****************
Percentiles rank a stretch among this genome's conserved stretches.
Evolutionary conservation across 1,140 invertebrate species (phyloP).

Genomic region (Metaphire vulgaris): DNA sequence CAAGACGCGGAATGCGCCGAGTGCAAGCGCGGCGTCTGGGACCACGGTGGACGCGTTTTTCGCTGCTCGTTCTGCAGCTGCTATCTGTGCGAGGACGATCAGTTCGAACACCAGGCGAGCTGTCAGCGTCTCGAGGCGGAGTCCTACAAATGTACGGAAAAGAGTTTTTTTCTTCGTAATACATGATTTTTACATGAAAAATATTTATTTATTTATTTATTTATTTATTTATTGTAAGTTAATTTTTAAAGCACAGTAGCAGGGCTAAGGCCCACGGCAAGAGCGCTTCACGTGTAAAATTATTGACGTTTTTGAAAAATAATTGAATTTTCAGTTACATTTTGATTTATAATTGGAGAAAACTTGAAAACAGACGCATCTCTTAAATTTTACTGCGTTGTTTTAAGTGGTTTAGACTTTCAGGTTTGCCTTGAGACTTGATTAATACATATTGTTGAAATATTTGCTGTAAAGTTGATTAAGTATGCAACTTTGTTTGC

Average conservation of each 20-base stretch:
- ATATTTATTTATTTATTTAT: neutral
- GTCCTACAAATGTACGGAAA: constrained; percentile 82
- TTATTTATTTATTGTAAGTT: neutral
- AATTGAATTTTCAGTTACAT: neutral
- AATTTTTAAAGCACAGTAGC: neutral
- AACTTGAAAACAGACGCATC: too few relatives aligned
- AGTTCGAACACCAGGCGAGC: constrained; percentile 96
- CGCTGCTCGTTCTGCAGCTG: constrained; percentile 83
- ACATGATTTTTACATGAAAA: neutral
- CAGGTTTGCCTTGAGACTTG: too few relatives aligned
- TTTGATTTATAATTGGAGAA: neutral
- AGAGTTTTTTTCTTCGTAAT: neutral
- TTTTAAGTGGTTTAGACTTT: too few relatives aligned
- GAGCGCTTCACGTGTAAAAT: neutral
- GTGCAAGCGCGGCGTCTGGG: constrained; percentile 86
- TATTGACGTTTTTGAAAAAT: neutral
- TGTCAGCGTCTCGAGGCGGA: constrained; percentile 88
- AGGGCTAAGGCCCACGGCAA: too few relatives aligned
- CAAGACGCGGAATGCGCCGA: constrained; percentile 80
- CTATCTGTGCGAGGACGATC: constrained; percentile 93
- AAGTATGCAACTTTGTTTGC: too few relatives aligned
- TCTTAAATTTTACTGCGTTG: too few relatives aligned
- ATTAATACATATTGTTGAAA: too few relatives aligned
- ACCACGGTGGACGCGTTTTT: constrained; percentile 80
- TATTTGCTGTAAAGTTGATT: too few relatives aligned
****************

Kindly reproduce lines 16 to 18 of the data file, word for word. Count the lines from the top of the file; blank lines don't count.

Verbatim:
- AGAGTTTTTTTCTTCGTAAT: neutral
- TTTTAAGTGGTTTAGACTTT: too few relatives aligned
- GAGCGCTTCACGTGTAAAAT: neutral